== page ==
By Chris Genovali and Camilla Fox
The killing of large carnivores in North America by means of trophy hunting, whether for “sport” or “management,” has been and continues to be a source of noteworthy and unrelenting controversy.
Interestingly, most of the furor appears to have little to do with the conventional battlefield of left or right ideology as the intensity of emotion attached to top predators like bears, wolves, cougars and coyotes often transcends the simplistic bifurcated politics that can mark such disputes.
Both sides appear to be stuck in a continual expert-driven argument in which each camp claims that science supports their respective positions. Perhaps it is time that the debate over the trophy hunting of large carnivores in North America was also conducted within the context of ethical considerations, as the present conflict will likely never transcend the inflexible stances that are so deeply entrenched.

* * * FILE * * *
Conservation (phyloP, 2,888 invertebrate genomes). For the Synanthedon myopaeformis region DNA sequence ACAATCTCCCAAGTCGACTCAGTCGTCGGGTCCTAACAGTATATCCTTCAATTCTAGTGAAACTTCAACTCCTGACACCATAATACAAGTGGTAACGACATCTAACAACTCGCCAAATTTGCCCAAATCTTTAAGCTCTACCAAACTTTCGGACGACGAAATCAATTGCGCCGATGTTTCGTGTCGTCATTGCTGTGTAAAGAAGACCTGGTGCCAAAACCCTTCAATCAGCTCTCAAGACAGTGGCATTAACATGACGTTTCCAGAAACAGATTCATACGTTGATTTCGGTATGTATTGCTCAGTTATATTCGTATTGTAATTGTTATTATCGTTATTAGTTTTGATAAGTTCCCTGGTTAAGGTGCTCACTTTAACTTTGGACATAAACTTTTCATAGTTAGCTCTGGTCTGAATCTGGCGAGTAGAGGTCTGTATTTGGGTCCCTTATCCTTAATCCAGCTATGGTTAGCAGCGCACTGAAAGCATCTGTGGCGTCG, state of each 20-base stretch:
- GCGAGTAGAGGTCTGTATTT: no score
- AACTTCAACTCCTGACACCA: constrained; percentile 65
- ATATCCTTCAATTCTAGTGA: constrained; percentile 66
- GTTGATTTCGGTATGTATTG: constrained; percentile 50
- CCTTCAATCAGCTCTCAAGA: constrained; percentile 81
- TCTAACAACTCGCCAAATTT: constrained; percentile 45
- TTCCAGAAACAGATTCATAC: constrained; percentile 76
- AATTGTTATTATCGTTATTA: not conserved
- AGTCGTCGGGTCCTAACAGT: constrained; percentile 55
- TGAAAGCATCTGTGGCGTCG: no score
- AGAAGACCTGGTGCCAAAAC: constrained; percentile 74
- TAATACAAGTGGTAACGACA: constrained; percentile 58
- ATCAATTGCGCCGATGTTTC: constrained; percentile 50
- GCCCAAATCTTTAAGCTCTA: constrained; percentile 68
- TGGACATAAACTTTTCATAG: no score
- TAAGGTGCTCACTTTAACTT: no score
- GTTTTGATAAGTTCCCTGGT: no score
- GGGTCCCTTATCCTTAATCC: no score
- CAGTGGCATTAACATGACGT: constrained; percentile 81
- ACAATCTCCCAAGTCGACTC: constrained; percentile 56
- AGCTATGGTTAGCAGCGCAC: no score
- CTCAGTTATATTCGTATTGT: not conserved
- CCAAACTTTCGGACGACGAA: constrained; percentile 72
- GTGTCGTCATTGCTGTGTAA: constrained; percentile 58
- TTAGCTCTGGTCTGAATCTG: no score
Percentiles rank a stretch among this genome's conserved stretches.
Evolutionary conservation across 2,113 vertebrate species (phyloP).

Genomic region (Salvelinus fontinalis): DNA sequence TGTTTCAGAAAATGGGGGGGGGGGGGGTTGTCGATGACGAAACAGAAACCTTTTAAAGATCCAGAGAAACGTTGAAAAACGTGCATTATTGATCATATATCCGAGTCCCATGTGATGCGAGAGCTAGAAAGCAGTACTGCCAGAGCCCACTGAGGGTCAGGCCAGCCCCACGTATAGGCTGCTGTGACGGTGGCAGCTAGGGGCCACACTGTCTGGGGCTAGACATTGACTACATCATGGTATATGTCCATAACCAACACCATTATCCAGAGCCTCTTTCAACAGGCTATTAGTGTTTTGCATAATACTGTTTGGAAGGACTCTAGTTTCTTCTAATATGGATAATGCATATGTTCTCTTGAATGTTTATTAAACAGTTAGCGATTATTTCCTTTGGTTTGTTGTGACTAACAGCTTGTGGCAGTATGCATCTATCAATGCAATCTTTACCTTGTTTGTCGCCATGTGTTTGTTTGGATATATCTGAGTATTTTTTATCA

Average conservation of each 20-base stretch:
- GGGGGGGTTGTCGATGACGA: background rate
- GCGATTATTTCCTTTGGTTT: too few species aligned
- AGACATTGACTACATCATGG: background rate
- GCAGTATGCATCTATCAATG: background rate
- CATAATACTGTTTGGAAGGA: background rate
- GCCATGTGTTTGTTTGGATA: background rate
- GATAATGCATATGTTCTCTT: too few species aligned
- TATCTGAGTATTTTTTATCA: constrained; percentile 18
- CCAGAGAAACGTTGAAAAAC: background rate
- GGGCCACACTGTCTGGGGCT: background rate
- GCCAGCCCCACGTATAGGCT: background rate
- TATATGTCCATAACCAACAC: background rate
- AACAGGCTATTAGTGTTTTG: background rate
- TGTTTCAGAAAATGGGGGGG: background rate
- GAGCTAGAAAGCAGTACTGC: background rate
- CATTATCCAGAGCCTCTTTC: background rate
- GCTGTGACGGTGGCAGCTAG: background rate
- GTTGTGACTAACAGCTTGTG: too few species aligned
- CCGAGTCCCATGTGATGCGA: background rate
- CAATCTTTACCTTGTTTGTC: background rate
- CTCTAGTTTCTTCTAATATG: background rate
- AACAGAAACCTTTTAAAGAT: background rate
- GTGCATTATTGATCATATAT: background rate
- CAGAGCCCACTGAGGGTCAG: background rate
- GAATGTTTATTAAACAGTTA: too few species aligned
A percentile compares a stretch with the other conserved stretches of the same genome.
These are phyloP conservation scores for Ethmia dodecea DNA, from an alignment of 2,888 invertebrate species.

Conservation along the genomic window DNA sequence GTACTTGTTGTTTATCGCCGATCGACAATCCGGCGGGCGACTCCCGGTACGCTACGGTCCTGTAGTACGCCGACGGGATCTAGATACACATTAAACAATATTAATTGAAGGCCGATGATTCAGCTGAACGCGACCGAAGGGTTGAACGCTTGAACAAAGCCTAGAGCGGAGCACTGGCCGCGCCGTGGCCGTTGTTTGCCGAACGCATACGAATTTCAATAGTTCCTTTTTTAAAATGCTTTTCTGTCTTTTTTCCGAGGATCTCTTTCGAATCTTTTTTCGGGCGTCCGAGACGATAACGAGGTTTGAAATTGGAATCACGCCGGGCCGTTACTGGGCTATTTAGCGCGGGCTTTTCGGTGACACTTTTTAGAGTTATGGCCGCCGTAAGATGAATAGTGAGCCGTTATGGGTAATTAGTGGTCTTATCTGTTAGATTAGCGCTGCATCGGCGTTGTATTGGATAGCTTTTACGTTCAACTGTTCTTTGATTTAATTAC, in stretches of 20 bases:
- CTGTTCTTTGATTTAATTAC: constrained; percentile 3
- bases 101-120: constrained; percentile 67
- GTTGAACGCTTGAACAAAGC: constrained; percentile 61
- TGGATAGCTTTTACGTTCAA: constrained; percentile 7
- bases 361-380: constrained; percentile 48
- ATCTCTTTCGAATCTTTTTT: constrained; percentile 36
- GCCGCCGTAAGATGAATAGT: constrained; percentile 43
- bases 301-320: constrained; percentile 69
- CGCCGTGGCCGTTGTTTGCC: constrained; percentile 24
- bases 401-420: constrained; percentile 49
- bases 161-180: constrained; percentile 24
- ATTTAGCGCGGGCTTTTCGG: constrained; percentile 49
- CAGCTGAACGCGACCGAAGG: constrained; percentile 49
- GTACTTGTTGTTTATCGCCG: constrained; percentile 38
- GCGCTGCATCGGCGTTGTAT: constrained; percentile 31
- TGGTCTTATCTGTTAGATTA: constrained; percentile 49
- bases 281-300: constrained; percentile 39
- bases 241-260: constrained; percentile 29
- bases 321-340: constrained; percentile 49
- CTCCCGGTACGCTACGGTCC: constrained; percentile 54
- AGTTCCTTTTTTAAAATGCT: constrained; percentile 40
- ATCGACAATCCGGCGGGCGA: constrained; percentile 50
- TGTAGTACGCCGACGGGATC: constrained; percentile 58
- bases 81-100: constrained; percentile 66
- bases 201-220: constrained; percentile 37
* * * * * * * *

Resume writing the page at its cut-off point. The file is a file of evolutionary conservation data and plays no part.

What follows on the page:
In his paper, Environmental ethics and trophy hunting, Dr. Alastair Gunn states that “Nowhere in the (scientific) literature, so far as I am aware, is hunting for fun, for the enjoyment of killing, or for the acquisition of trophies defended.”
For instance, many who are outspoken advocates of grizzly hunting in British Columbia do not recognize, or self-servingly choose not to recognize, that it is a moral matter. As such, they feign that hunting grizzlies is amoral when, in fact, it is not; perhaps, they are incapable of doing the moral calculus, pretending that the trivial value of trophy hunting grizzlies somehow outweighs the much greater harm done to the bears.
In Ethics and the Environment, Dr. Dale Jamieson writes of the problematic nature of deciding to “choose amoralism and opt out of morality. The very ties that bind us to a society entangle us in a morality. Morality is ubiquitous; amoralists are rare.”
The compulsion to kill these intelligent, powerful and beautiful animals in order to “bag a trophy,” as opposed to simply observing and fully experiencing an archetypal encounter of two inextricably linked species, is something poll after poll on the grizzly hunt suggests the average British Columbian cannot fathom.